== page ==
“But MY kids wouldn’t learn anything if I didn’t force them to” When oh when was the ridiculous notion that people can only learn when forced invented?? Look at babies! The learn how to crawl, how to talk. They explore their environment constantly and suck in knowledge like a sponge. No one forces them to learn anything. Look at young children. They ask questions CONSTANTLY. Their curiosity and love of learning is endless. Well, not really endless. It seems sometime shortly after they enter school, it just dies… Coincidence much? When something is shoved down your throat, you don’t like it. And when all your experience with “learning” (aka being forced to memorize and regurgitate facts) is bad, you stop wanting to have anything to do with it. Who could be blamed? Now, I’m not saying everyone loses their love of learning, although it probably sounds like it. A few lucky (tough?) souls manage to keep that love alive, but they are working against the odds, and seem few and far between…

“How will you learn everything you “need” to if you’re not forced to do so?” This I understand a bit better then many of the other questions people come up with, even if I don’t agree with it. And why don’t I agree with it? Because you naturally learn what you need. For instance, say your passion is space. You want to become an astronaut. Therefore, you follow that interest, quickly realizing that there is a lot of science and math involved, so learn about that too. If, however, your passion is poetry writing, and you want to go into a job that has something to do with literature and/or language, then you don’t really need higher math, do you? Simply by handling your own finances and living life you learn basic addition, subtraction, division, etc. If you have no interest in anything that requires you learn more math, then why should you? Something else that people don’t seem to quite grasp is that as self-directed learners, unschoolers teach themselves. Think about that for a second. If you ever find out that you need to know something you never learned, to get to something you want (I.E. into university), then you can simply learn whatever it is you’re missing!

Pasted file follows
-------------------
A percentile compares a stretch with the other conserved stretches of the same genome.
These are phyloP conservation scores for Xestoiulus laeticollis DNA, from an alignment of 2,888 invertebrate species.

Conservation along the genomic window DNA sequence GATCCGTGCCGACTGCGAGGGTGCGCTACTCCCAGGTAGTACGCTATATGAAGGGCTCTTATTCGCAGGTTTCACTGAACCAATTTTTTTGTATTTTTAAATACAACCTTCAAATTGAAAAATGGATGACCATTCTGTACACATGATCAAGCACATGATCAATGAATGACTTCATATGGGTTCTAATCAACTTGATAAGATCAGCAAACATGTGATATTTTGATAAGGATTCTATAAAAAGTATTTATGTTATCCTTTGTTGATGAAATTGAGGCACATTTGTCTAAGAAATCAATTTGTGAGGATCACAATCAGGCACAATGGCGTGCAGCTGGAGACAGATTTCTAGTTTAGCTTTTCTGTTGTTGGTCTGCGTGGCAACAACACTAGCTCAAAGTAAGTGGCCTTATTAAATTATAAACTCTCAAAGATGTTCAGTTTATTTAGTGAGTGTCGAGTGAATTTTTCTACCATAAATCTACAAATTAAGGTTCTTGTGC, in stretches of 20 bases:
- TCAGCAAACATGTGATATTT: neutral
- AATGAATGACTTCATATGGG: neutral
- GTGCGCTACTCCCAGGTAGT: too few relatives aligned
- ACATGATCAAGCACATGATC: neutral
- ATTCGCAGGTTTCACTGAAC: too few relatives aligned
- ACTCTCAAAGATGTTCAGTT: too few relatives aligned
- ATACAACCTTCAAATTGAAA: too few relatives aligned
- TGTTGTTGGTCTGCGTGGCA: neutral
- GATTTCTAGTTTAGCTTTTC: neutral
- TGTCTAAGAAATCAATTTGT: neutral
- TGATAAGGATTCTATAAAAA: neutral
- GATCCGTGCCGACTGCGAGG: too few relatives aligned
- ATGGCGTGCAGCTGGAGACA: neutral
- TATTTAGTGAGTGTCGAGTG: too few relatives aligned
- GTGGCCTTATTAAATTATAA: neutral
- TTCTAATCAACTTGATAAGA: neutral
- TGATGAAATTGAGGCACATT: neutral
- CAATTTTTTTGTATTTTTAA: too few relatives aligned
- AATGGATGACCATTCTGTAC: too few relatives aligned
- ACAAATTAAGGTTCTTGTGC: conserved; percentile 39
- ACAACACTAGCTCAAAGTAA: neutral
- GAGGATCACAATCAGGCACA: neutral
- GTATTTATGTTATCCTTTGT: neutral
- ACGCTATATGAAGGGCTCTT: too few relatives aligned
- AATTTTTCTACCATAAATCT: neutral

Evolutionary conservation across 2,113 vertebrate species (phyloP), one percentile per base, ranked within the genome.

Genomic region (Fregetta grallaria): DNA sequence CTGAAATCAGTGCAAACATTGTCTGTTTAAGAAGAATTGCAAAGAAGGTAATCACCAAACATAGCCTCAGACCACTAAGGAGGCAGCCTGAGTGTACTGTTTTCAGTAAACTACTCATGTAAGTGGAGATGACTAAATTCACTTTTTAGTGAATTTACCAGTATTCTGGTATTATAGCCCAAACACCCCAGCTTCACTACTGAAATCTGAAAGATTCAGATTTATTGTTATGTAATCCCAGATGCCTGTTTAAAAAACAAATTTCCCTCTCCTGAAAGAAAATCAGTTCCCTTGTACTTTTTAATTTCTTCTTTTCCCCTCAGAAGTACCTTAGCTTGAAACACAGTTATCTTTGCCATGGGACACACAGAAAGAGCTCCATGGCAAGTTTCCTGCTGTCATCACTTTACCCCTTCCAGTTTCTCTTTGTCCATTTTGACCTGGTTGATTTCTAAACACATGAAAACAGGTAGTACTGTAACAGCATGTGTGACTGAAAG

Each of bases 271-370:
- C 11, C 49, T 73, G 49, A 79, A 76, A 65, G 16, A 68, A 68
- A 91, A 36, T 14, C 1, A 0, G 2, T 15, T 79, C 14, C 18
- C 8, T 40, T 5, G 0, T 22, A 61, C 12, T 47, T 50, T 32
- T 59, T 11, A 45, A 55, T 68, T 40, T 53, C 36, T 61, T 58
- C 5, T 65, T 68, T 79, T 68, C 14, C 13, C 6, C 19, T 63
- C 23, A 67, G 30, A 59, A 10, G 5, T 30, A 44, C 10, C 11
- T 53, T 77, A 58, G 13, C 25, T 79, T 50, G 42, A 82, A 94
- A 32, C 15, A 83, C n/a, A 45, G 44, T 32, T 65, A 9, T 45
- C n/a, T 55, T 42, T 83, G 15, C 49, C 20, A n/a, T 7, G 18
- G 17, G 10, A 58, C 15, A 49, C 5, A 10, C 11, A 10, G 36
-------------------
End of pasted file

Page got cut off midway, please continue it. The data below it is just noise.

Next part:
Now I’ll move onto the assumptions, which I think are even worse then the straight out questions.

Assumption # 1. Unschoolers are rich, “privileged” (whatever the hell that means) and spoiled. Where the hell did that come from?? Of the 100+ unschoolers I’ve come across, NONE fit that. Honestly, none seemed spoiled. Really. I certainly haven’t personally liked every unschooler I’ve met (no one gets along with everyone), but not a single one seemed to have any false sense of entitlement. And as for being “rich”, does that somehow make someone a bad person? Isn’t that being rather judgmental? Not to mention the fact that the great majority of unschoolers I've encountered could probably be described as lower middle class, not "rich"...

Assumption # 2. Unschoolers will end up flipping burgers for the rest of their lives. Read above answer to “can unschoolers get into university”. And also, I have a major problem with this “Good Job” thing. What exactly is a “good job”? One that makes the most money? Well, I hate to say it (not really) but money doesn’t buy happiness. Everyone knows that saying, but most people don’t seem to believe it. A “good job” in my opinion is whatever makes you happy. That could be a lawyer, but it could also be a woodcarver, or a circus performer, or a farmer, or an herbalist… So unschoolers certainly can get a high paying job if they so wish, but plenty of unschoolers are smart enough to follow their passions (as they’ve always done, being an unschooler and all) and actually enjoy life, instead of slaving away at a job they hate.

I do believe those are the most common, although it’s quite possible I’ve forgotten one or two… Oh well.

In conclusion: Unschooling is doable. Absolutely completely and totally doable, as shown by the thousands of unschoolers worldwide. And the movement is growing. More and more people are realizing how truly horrible school can be for some people. They’re realizing that above all, school teaches obedience to authority. That what compulsory school was invented for, the whole purpose, was (and seemingly still is) to produce “good workers” (now known as “productive members of society”). People who will submit to authority, and do their wage slave jobs to the best of their abilities, unhindered by the usually innate human characteristics of creativity and ingenuity. Don’t you think those qualities should be prized?